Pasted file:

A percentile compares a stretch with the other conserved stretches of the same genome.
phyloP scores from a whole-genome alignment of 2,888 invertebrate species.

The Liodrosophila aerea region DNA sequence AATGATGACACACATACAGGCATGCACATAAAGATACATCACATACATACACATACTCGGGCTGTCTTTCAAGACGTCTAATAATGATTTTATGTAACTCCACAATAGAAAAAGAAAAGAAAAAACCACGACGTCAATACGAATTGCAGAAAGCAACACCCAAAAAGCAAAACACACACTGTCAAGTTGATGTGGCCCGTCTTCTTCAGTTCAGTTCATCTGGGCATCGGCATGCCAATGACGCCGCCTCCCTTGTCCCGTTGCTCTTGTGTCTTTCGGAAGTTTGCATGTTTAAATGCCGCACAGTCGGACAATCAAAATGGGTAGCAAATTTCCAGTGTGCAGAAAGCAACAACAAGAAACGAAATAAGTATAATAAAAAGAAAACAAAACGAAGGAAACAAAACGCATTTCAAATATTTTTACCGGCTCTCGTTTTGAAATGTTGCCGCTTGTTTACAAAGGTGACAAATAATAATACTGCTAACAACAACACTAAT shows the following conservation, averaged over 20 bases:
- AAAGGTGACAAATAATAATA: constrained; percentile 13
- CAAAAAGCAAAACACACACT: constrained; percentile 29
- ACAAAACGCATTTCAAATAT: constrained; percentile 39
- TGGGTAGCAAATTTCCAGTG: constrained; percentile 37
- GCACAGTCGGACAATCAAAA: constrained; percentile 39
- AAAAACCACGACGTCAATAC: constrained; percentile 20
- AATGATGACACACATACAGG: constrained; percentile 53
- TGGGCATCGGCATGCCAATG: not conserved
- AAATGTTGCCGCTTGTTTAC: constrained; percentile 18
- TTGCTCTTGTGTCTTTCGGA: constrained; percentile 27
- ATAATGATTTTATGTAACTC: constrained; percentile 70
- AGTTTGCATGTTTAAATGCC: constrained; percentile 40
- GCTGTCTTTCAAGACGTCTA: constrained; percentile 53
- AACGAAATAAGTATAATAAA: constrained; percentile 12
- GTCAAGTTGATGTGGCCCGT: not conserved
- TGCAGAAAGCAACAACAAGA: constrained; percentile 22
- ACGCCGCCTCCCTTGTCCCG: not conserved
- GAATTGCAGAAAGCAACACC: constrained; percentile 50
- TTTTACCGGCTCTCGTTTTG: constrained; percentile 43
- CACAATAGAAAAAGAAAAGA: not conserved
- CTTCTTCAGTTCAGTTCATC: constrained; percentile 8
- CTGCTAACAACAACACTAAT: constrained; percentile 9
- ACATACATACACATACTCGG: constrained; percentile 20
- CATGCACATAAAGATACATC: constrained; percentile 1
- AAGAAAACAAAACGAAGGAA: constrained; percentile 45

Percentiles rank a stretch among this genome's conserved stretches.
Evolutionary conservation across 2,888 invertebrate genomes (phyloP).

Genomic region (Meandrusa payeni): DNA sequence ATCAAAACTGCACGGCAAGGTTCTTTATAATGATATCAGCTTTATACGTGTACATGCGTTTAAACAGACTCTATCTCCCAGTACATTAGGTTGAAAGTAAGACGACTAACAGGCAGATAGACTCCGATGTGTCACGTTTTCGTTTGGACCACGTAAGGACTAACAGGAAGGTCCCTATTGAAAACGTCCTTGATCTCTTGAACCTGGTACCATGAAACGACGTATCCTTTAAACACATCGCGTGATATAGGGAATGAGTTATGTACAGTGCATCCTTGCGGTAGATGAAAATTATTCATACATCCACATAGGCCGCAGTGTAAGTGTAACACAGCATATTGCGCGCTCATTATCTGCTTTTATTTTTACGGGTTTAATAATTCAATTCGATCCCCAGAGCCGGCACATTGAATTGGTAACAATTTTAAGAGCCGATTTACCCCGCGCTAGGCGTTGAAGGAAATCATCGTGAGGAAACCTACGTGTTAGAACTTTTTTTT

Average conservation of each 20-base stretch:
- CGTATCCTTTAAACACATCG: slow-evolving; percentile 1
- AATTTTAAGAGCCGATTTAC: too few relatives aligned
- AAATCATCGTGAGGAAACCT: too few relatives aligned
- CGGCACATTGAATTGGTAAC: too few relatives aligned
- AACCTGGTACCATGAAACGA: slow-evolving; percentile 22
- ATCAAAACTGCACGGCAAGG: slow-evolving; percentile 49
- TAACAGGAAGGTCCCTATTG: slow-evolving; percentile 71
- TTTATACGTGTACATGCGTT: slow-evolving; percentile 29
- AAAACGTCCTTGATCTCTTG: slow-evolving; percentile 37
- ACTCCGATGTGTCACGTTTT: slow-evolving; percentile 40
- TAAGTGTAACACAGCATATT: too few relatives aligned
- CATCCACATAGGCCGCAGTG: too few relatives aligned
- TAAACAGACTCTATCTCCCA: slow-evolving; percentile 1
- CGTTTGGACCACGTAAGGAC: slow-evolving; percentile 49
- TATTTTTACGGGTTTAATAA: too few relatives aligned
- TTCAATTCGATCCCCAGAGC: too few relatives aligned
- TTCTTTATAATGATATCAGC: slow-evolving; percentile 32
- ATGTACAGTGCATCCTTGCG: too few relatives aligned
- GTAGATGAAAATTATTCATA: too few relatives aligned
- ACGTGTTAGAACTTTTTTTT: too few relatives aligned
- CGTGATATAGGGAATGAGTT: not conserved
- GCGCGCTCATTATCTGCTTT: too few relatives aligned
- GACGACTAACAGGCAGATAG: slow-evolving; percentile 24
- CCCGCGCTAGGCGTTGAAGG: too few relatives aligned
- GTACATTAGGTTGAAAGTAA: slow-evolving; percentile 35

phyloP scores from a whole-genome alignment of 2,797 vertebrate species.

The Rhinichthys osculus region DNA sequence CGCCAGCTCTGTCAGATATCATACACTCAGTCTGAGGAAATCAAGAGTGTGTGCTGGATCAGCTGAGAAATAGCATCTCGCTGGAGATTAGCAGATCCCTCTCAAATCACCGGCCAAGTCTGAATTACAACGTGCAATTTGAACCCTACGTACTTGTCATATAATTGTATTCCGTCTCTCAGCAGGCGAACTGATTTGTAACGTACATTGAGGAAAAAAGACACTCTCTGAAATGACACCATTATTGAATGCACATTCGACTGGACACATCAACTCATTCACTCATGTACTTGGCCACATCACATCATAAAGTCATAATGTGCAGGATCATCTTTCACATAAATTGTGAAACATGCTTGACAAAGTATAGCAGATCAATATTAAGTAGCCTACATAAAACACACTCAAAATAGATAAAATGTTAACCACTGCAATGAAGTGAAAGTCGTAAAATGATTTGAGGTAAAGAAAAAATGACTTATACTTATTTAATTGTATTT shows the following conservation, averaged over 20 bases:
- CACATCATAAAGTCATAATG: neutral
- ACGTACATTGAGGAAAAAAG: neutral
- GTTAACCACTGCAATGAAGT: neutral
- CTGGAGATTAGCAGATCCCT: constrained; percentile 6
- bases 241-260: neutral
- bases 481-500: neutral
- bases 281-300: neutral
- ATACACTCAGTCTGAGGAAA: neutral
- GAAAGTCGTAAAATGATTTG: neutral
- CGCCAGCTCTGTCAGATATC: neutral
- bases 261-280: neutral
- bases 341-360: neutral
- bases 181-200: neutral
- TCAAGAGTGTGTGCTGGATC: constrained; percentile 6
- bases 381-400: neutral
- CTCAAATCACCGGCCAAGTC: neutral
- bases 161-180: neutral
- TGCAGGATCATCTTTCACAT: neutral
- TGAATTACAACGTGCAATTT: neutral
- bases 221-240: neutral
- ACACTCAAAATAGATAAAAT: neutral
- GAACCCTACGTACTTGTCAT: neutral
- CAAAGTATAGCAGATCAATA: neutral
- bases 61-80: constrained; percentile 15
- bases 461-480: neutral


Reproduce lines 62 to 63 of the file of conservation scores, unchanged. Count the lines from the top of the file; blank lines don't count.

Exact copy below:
- GTTAACCACTGCAATGAAGT: neutral
- CTGGAGATTAGCAGATCCCT: constrained; percentile 6